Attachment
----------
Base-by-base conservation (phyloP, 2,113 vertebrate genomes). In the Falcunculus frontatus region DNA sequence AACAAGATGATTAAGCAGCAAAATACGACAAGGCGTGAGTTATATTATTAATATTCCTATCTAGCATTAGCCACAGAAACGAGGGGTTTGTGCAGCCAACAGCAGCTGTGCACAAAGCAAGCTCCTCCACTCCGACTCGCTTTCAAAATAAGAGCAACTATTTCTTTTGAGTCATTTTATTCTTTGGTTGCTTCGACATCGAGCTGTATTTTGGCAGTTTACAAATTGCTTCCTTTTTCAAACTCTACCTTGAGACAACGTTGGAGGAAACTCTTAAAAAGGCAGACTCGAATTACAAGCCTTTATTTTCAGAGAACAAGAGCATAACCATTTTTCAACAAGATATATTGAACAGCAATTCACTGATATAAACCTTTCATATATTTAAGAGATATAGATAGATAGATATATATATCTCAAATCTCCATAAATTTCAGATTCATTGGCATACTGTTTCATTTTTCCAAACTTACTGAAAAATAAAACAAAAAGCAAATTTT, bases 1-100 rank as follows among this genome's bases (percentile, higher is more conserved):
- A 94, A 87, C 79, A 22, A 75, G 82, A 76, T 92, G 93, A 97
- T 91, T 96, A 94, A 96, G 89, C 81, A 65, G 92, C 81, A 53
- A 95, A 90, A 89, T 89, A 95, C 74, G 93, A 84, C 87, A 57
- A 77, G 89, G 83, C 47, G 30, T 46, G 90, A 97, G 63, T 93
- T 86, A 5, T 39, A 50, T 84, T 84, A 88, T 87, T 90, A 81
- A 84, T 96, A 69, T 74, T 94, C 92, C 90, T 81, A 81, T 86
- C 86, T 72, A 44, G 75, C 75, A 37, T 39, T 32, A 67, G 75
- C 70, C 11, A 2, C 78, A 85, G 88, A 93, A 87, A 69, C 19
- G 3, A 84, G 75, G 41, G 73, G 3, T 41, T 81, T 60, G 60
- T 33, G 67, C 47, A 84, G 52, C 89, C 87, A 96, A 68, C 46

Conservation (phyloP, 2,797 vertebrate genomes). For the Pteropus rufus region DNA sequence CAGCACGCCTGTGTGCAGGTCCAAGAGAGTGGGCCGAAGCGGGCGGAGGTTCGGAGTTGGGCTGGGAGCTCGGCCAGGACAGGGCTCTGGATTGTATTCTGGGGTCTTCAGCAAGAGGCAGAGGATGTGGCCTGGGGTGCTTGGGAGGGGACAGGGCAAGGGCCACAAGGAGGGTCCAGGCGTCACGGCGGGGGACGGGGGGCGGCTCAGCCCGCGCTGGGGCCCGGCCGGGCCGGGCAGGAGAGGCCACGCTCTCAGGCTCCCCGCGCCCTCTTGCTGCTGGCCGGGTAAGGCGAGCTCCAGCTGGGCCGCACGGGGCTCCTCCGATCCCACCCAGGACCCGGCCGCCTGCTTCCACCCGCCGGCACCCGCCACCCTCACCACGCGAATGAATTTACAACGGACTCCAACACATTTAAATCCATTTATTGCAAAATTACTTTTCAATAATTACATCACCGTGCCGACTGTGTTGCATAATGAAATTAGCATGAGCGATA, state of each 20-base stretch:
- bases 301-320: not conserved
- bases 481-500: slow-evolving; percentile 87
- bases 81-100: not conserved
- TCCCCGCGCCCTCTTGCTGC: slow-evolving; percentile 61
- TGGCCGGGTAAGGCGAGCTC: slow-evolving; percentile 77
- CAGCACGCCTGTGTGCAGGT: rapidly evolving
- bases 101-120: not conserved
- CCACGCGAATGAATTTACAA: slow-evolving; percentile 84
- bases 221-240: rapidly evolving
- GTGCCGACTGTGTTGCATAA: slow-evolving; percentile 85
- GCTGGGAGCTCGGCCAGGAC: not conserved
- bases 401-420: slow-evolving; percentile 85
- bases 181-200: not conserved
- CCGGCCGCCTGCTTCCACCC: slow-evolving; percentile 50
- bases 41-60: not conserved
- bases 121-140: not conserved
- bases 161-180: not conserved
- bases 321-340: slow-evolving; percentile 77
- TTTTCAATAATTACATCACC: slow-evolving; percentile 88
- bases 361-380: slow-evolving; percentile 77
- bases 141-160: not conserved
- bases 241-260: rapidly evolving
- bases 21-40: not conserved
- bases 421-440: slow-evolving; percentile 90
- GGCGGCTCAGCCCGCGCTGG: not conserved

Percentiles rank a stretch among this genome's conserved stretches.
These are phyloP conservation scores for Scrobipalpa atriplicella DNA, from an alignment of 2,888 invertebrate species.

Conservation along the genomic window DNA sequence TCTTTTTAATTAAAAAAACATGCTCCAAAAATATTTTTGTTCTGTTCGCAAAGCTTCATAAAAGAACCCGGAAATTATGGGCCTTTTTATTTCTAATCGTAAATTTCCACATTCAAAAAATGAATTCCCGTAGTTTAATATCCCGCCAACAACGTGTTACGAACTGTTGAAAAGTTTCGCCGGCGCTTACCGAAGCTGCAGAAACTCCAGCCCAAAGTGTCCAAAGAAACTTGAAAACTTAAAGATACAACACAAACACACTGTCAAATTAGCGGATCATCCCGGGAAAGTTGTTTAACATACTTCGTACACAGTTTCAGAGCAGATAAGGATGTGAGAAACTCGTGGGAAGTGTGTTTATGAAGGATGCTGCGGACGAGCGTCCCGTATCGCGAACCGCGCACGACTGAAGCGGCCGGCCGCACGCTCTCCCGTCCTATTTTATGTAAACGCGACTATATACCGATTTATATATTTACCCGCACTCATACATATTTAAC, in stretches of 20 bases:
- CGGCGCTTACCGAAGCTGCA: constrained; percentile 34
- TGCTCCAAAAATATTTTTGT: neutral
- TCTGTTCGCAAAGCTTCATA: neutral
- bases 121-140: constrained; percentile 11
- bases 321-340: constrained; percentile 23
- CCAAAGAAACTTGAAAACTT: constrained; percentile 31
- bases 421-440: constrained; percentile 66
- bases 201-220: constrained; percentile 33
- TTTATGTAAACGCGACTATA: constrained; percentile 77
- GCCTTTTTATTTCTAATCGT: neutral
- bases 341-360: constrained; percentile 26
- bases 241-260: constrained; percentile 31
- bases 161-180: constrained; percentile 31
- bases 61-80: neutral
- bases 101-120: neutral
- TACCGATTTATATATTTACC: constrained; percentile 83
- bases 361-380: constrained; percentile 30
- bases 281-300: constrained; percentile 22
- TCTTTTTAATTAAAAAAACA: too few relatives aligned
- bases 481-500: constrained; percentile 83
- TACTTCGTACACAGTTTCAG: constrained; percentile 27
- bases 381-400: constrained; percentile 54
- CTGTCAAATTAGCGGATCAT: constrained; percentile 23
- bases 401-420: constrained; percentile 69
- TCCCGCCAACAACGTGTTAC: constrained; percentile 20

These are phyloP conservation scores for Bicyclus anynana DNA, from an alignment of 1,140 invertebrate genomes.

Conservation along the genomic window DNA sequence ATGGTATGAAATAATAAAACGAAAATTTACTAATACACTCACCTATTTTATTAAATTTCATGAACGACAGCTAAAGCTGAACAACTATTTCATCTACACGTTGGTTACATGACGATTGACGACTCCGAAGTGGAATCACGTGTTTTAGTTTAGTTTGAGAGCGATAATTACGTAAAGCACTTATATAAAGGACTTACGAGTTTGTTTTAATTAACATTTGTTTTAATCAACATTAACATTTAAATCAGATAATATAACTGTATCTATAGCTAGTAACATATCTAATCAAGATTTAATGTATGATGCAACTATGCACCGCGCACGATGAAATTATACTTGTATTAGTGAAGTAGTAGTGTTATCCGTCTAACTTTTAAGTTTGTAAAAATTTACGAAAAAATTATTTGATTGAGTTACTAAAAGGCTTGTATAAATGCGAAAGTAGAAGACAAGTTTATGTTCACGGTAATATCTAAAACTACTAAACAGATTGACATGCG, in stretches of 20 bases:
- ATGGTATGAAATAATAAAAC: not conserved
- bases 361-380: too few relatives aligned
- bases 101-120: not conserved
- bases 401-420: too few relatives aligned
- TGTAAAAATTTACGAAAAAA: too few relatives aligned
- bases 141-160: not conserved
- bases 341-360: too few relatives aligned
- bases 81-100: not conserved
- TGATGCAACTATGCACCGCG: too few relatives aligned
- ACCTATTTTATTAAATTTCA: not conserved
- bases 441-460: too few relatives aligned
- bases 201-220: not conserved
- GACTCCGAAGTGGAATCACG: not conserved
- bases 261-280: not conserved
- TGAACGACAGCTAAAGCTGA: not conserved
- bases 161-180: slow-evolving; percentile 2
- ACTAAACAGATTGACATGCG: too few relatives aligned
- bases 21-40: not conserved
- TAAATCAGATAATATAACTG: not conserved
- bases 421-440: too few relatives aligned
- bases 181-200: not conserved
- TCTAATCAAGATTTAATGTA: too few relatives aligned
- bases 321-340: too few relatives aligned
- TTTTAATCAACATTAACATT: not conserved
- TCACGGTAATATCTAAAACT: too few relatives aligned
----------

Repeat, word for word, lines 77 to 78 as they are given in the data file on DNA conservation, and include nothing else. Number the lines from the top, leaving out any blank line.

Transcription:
- ACCTATTTTATTAAATTTCA: not conserved
- bases 441-460: too few relatives aligned